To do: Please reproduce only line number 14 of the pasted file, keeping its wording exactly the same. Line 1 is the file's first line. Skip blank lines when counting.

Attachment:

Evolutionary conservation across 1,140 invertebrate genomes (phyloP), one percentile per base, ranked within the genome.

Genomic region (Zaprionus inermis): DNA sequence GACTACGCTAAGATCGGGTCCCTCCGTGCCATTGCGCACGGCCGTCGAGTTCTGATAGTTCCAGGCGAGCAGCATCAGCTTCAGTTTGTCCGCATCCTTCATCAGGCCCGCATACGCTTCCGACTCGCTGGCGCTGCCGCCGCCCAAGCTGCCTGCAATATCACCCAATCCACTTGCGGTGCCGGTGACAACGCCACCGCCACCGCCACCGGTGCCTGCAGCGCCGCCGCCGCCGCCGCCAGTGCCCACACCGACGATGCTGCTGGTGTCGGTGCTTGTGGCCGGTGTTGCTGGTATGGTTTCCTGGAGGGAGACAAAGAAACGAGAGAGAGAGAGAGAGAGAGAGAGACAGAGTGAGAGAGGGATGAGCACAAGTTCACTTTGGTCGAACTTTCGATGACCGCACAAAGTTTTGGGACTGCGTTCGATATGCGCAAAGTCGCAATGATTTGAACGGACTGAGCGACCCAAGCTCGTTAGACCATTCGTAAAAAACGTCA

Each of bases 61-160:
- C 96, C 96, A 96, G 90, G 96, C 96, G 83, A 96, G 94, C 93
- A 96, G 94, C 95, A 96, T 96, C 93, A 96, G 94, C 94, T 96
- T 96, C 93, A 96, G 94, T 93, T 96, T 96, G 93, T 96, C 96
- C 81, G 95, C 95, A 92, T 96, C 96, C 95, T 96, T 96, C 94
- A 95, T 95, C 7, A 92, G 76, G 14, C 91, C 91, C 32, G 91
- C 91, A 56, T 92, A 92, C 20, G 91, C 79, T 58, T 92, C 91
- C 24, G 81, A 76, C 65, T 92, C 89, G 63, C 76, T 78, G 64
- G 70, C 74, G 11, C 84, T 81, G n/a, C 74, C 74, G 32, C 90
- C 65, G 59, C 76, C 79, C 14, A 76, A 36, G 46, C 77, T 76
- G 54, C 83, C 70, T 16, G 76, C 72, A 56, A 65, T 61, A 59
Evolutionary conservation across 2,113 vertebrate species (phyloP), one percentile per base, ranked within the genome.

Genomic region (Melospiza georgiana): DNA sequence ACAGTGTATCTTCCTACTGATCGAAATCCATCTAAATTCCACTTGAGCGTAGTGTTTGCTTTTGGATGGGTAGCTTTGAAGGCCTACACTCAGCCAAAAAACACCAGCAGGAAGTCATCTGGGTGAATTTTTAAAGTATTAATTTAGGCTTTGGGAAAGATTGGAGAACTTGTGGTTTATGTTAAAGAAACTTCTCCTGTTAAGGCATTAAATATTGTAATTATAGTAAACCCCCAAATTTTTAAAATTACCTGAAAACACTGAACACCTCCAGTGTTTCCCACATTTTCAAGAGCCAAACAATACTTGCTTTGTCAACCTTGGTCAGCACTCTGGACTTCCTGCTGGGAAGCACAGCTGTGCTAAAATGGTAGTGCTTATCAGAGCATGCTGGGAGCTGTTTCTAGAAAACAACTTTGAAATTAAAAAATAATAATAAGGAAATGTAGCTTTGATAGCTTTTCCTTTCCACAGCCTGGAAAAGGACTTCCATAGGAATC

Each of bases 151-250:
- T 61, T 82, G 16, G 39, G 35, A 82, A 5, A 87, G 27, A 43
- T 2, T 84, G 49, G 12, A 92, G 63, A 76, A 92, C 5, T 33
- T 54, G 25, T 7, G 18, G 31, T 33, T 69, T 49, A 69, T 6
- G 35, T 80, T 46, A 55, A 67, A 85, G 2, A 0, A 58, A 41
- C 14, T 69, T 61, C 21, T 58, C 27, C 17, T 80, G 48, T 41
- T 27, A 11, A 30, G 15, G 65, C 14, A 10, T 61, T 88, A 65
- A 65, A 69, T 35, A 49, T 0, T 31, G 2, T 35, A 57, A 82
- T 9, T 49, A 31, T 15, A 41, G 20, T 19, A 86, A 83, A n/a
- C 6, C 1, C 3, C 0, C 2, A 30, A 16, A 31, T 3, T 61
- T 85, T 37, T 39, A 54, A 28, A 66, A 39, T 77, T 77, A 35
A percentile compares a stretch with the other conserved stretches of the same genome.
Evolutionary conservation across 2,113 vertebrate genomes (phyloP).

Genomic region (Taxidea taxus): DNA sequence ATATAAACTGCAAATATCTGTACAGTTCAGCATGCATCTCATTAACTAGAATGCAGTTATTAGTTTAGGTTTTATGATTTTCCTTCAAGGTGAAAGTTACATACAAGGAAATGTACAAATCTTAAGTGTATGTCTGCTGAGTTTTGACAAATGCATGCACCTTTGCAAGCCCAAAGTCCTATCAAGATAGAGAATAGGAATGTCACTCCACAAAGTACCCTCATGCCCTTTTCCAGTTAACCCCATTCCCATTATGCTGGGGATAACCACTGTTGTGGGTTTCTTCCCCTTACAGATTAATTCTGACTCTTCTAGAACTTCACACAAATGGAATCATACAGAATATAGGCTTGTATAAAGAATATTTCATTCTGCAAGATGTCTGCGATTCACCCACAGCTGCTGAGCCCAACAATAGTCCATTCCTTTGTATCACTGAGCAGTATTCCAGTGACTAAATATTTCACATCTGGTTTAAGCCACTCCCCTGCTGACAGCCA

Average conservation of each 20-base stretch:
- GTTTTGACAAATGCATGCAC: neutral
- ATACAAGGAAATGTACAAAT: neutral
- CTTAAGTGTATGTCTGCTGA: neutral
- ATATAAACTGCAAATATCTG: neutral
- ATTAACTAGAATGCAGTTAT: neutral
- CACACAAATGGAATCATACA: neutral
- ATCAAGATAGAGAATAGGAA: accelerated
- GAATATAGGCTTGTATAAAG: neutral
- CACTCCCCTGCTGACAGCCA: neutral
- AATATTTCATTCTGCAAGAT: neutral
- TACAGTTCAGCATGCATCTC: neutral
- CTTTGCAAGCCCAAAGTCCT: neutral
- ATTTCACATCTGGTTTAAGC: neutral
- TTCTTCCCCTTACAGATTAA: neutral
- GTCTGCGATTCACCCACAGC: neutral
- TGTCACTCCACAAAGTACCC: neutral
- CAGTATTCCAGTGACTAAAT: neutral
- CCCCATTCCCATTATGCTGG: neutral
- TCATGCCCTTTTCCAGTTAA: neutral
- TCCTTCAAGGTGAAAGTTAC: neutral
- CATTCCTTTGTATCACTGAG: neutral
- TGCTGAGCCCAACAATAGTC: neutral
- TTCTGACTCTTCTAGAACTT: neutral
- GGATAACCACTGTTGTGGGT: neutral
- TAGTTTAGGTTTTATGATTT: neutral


Evolutionary conservation across 2,113 vertebrate species (phyloP), one percentile per base, ranked within the genome.